8 Lessons to Learn from the Sony Breach
Last year, Sony Pictures Entertainment suffered one of the largest and most public cybersecurity breaches in history. Seemingly overnight, it went from a well-respected entertainment company to the target of media-driven backlash from embarrassing leaked emails and documents, not to mention an apparent lack of preparedness to protect employee and customer data. While no security solution can guarantee you won’t be breached, we can learn from Sony’s mistakes and take steps to minimize risk.
Everyone is a Target
In Sony’s case, past hacks should have been a clear indicator they were at risk. Despite fallout from past breaches, the company did not take proper steps to protect itself. While you may think Sony was targeted because of its size or prestige, the reality is that organizations of all sizes have valuable information that someone out there wants. Don’t ignore the warning signs. Realize you’re a target and take action to protect yourself.
Put Qualified and Proactive People in Information Security Roles
A recent article on the Sony breach included a third-party account detailing the lack of basic security precautions at Sony headquarters. Guests were left to wander without an escort, and administrative computers were logged in and left unattended. This lack of basic protocol suggests they either didn’t know better or their leaders weren’t enforcing the rules. These may seem like minor concerns, but it’s actually a welcome mat for hackers. It’s imperative that companies employ experts who know what security precautions to take and are committed to seeing them through.
Don’t Make a Hacker’s Job Easy
It has been reported that Sony’s network lacked some of the basic protections, such as two-factor authentication or encrypted data, which could have minimized the amount of data hackers took. Once hackers breached Sony’s initial defenses, they had carte blanche to find and retrieve data they wanted. Consider putting secondary protections into place at your company to make it harder for hackers to get information once they’re in the network.
Prioritize Employee Training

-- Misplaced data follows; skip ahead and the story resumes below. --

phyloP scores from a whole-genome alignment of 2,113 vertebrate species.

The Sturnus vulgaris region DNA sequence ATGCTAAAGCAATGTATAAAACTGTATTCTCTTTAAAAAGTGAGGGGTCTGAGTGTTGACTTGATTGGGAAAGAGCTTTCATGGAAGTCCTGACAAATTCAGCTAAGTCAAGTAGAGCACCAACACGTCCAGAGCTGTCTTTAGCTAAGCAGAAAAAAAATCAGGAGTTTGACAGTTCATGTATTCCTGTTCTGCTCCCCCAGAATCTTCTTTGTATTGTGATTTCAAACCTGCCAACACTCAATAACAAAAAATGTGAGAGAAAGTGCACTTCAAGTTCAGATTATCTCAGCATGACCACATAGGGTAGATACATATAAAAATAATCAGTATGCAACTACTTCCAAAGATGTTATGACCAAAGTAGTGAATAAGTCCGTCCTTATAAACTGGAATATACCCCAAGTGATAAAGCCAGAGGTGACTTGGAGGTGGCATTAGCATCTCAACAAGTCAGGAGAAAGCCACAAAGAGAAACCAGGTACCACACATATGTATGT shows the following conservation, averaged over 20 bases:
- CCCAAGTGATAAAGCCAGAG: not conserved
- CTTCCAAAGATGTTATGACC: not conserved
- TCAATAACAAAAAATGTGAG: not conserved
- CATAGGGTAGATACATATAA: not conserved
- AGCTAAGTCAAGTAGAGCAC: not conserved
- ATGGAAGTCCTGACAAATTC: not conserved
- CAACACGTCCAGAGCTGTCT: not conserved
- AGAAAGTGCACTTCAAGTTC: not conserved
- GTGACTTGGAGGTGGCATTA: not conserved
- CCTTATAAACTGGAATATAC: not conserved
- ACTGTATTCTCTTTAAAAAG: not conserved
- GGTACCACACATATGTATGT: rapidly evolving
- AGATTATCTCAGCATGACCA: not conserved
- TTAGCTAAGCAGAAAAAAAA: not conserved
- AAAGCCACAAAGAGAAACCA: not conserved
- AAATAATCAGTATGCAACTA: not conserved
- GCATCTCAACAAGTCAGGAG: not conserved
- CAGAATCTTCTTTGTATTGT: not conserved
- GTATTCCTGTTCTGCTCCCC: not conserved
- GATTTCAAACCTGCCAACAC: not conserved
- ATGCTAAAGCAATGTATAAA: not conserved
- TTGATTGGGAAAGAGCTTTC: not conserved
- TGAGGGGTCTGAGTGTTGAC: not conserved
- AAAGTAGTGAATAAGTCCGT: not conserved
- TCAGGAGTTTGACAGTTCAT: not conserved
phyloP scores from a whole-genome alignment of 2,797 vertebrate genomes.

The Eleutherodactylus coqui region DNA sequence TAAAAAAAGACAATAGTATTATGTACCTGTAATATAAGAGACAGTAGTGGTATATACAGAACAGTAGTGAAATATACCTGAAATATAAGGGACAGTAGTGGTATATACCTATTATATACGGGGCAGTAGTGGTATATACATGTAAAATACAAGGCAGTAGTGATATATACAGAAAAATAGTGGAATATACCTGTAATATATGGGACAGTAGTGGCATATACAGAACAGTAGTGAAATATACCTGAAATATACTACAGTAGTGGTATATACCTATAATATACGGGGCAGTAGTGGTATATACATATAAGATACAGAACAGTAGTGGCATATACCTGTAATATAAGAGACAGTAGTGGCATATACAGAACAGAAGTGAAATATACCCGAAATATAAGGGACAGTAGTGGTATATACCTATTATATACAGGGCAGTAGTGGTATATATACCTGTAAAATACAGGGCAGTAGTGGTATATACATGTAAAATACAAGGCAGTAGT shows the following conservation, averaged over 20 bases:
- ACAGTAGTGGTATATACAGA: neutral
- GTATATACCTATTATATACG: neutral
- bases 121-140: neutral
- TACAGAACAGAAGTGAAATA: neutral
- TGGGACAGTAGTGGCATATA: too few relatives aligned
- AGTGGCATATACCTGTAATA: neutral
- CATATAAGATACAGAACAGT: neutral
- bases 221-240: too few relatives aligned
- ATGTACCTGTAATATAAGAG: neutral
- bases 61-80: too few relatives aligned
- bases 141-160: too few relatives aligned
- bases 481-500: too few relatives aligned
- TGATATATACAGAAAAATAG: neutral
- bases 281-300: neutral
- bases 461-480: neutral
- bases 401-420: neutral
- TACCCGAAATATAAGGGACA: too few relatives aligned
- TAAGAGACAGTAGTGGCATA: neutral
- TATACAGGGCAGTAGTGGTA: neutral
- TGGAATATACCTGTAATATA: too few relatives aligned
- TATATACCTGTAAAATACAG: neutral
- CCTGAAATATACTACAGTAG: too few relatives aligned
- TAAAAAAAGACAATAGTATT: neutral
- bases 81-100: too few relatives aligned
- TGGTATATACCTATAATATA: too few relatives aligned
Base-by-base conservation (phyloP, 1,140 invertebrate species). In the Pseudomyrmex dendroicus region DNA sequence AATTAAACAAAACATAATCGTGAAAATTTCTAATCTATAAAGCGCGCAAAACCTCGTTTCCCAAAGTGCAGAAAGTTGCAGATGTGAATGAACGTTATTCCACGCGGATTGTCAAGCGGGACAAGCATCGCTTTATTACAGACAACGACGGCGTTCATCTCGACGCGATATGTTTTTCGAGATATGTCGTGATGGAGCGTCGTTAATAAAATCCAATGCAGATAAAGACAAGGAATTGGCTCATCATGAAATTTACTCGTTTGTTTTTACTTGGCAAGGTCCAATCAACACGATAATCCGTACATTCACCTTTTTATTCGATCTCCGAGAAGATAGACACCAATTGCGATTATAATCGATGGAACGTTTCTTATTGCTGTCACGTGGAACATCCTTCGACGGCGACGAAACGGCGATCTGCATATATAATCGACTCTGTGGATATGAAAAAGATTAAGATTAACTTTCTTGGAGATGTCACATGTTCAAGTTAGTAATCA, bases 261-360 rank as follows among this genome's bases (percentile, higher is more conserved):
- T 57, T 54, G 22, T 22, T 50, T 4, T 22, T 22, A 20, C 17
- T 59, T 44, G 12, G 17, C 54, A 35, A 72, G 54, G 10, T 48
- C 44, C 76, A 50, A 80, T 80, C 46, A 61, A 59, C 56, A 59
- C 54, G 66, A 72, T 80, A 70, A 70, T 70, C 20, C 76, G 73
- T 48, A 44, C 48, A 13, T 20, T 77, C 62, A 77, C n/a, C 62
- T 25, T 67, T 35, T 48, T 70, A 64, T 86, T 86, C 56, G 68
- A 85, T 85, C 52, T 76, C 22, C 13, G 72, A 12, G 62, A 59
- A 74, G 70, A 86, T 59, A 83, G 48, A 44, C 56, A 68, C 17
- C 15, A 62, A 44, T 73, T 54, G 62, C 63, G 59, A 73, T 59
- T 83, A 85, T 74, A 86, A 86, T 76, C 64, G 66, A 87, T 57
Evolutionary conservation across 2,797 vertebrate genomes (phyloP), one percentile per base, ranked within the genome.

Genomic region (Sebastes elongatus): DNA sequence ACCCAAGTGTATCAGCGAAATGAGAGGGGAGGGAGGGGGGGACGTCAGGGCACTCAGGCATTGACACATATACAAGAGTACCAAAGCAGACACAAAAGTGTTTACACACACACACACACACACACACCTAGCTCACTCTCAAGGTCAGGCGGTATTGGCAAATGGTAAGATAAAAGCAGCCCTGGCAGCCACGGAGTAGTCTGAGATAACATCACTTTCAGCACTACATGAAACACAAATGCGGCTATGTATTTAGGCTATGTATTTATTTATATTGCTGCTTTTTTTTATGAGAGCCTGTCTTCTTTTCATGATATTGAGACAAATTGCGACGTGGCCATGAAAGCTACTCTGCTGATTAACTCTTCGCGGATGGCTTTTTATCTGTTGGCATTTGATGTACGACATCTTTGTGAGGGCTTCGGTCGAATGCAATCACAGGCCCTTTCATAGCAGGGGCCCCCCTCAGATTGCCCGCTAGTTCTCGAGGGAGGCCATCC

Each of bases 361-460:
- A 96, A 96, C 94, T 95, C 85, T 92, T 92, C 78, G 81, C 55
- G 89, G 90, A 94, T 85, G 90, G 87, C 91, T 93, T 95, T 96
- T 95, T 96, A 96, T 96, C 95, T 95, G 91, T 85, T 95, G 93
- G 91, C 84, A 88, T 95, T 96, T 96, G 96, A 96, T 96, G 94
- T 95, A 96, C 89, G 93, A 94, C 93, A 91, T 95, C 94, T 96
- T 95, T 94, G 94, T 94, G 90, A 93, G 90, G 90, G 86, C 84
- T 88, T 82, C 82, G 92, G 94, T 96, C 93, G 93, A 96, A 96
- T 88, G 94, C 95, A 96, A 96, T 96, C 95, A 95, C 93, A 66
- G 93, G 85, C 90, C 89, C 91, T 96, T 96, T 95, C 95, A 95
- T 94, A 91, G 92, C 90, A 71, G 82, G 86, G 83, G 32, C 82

With security technology, policies and protocols, and employee behaviors all lacking at Sony, it’s evident that cybersecurity training was not a priority. We don’t know if employee actions led to the breach, but Sony’s security practices suggest they were unprepared to deal with common social engineering tactics. Basic password missteps or human kindness – an eagerness to please – can lead to breaches. That’s why it’s imperative that employees know the risks and how to deal with them.
Put a Vulnerability Management Solution in Place
When hackers breached Sony’s systems, the massive file transfers did not set off alerts. While they may have had the right tools in place, it’s possible their team wasn’t properly managing them. It’s important to not only have the right tools, but also to actively monitor and manage your vulnerabilities.
Don’t Let Information Security Operate in a Silo
In Sony’s case, making a controversial movie about killing the living dictator of a nation known for cyberattacks should have triggered recognition of the need for increased protections. If your information security department isn’t actively communicating with other departments, your company likely is facing risks you’re unaware of, and therefore can’t mitigate.
Get Executives on Your Side
Before the breach, Sony’s then-executive director of information security (current SVP of information security) made a now infamous cybersecurity quote: “I will not invest $10 million to avoid a possible $1 million loss.” While he isn’t technically wrong, what’s missing from this equation is perspective on what security options might be cost-effective for your business. Also, evaluating the “total cost” of security breaches must include consideration of the significant and long-term reputational damage. Security needs should be prioritized based on your total strategic risk. The right mix of solutions, at the right price, can be found. Presenting them to executives with proper context can be the key to ensuring you win approvals to put the most effective protections in place.
Learn from Past Mistakes
It took one of the worst hacks in history before Sony took steps to increase its security. They’ve now made significant changes and investments, but it came at both tangible and reputational costs. Don’t wait until you’ve been breached to do something about it.
In today’s world, information is business. When it comes to cybersecurity, all companies – big or small – should be proactive in their efforts to manage risks. Everyone is a target, and it should be every organization’s priority to protect the information of their employees, customers and partners.